- Christopher McQuarrie deserves a lot of credit for his screenplay that is brimming with snappy dialogue, workable characters, and a plot that never lets the audience assume too much. The only way I think one could become bored by this movie is if the plot becomes too confusing and you proceed to give up and just roll with whatever is playing out on screen. I would much rather take a confusing plot as opposed to a highly predictable one, and The Usual Suspects is much more than former than the latter.
- Roger Ebert listed The Usual Suspects as one of his most hated films, stating that the film was confusing and uninteresting, both of which are understandable, because this movie is certainly not for everyone. The truth is that you really have to pay attention to every little detail from start to finish if you want to have any hope of understanding the plot on your first viewing as well as get the full impact of the twist ending. And while any further viewings ought to clear up any prior confusion and help you better see the movie for how it works on a narrative level, you no longer have the shock of the twist ending. That is to say, The Usual Suspects is something of an unfair movie: it's next to near impossible to both fully understand the plot and be wowed by the twist ending, the latter only being possible on a first viewing. So I suppose that means your best chance of getting the most out of The Usual Suspects is to go all in on your first viewing, and pray your mind doesn't slip even a little while watching. And given how people's attention spans nowadays are shorter than that of a tadpole, I find this movie hard to recommend to young folks (which sounds a little paradoxical of me because I myself am one of those young folks). Telling ya though, people. Writing can be a powerful thing if you take the time to understand it.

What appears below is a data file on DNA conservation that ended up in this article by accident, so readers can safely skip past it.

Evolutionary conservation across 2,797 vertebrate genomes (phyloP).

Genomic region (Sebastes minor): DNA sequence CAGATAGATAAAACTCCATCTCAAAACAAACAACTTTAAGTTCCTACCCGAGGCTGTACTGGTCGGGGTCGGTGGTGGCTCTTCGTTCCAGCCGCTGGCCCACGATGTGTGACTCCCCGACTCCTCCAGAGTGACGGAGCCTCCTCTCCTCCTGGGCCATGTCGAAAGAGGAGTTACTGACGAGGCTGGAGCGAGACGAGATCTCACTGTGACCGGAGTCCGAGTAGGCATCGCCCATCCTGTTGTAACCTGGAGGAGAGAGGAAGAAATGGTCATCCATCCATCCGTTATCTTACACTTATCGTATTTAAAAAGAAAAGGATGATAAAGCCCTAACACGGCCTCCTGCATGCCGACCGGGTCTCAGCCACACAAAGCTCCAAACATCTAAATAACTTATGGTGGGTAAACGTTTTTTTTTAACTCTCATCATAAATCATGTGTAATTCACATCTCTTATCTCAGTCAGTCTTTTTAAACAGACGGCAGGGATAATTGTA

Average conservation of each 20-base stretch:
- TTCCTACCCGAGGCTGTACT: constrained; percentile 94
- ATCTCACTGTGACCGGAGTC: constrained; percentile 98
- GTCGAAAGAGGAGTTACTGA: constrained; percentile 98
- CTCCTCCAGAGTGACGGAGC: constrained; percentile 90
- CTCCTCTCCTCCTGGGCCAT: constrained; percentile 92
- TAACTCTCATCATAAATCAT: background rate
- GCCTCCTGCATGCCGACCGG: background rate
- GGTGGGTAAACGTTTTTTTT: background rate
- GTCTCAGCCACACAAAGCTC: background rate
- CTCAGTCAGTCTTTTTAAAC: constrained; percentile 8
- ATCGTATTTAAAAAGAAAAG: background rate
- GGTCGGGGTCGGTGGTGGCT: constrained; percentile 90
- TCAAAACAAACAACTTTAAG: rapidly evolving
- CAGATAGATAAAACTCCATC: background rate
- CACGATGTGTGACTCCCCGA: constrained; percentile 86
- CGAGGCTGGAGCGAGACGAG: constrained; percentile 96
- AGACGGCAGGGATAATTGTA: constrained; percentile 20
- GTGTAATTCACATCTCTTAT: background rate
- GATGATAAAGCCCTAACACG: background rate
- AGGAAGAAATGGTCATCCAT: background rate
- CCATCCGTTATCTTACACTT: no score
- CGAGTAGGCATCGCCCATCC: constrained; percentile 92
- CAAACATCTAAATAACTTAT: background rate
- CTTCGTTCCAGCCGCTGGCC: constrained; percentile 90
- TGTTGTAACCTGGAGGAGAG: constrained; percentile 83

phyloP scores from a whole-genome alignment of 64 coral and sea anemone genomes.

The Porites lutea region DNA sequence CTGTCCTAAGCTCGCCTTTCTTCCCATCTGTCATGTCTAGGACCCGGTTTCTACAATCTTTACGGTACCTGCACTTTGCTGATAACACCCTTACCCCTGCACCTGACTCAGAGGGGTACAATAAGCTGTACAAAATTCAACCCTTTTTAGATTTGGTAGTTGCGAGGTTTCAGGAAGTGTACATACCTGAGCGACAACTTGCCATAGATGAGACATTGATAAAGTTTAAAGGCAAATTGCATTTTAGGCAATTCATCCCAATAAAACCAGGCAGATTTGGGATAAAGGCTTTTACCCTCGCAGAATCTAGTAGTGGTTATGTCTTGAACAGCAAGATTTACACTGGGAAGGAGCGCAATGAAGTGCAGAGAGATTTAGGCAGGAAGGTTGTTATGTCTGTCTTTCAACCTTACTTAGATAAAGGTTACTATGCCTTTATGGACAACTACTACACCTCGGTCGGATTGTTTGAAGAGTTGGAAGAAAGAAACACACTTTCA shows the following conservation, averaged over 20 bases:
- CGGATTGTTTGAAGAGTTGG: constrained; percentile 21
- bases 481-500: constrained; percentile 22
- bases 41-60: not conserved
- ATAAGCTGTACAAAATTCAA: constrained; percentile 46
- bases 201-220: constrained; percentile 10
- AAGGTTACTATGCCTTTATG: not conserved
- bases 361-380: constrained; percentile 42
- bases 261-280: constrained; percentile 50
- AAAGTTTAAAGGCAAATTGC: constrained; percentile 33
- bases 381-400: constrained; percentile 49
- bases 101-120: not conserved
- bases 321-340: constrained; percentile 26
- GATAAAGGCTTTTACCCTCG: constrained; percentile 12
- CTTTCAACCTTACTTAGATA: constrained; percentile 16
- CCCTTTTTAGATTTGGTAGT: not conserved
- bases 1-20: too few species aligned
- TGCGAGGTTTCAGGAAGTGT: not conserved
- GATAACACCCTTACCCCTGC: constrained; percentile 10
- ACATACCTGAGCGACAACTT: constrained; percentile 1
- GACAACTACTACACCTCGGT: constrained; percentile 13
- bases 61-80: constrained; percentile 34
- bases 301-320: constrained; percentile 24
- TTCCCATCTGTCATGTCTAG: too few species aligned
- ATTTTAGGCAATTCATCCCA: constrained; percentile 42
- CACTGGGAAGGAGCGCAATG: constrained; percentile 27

And let us not forget about some other key parts of the film that also really work: the acting that is spot-on, the violence that comes in spurts to spice things up every now and then, and a nice little score by John Ottman to liven scenes up without ever sounding overblown. Put it all together, and The Usual Suspects turns out to be quite a loaded package, even if it may not be realizable right away. You can dismiss the film as overly confusing after one viewing and never speak of it again. But for those who may care to understand the film, even a little bit, what I will tell you is this: The Usual Suspects works because of the risks it takes in being unpredictable, building and building in complexity until it wallops you with a twist ending that you'll want to talk about with your other movie-loving friends. Not all films can be fully appreciated after one viewing. Let The Usual Suspects be a fine example of how that can be true.
Recommend? Yes, but be warned, the first viewing is most likely going to be very confusing
Here you'll find my reviews on just about any film you may have seen. I try to avoid major spoilers as much as possible. I structure my reviews in the following way: